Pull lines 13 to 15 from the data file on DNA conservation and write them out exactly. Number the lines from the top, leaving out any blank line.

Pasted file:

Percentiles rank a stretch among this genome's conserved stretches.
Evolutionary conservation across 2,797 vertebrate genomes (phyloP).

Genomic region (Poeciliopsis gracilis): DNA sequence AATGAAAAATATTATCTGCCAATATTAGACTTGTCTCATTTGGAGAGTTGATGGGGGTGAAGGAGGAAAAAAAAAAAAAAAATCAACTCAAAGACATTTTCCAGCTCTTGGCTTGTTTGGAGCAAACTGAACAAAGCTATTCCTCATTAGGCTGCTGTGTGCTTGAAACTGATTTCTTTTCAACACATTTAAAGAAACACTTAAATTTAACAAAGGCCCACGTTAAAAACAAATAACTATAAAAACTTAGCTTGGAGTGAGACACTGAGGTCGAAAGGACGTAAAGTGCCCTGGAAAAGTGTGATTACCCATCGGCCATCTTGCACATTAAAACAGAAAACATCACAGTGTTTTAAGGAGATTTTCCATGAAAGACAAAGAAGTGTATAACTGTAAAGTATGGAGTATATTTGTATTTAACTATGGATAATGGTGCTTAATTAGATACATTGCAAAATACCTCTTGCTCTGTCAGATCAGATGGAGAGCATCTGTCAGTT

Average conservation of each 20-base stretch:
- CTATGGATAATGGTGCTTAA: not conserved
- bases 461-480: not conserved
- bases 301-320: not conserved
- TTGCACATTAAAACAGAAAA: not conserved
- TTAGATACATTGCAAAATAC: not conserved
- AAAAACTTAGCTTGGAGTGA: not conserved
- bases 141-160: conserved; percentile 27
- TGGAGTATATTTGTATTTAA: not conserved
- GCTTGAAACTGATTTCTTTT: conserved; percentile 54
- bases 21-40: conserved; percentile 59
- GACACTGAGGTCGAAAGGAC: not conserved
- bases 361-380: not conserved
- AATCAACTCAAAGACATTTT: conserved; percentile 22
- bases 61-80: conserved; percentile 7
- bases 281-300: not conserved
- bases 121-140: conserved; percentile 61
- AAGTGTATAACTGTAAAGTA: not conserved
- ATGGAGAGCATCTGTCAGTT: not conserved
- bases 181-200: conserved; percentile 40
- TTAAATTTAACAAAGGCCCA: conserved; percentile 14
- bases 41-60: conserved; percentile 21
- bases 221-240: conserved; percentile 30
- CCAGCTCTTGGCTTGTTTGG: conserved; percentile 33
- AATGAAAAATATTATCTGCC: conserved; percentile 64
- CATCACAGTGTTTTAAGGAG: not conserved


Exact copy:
- GCTTGAAACTGATTTCTTTT: conserved; percentile 54
- bases 21-40: conserved; percentile 59
- GACACTGAGGTCGAAAGGAC: not conserved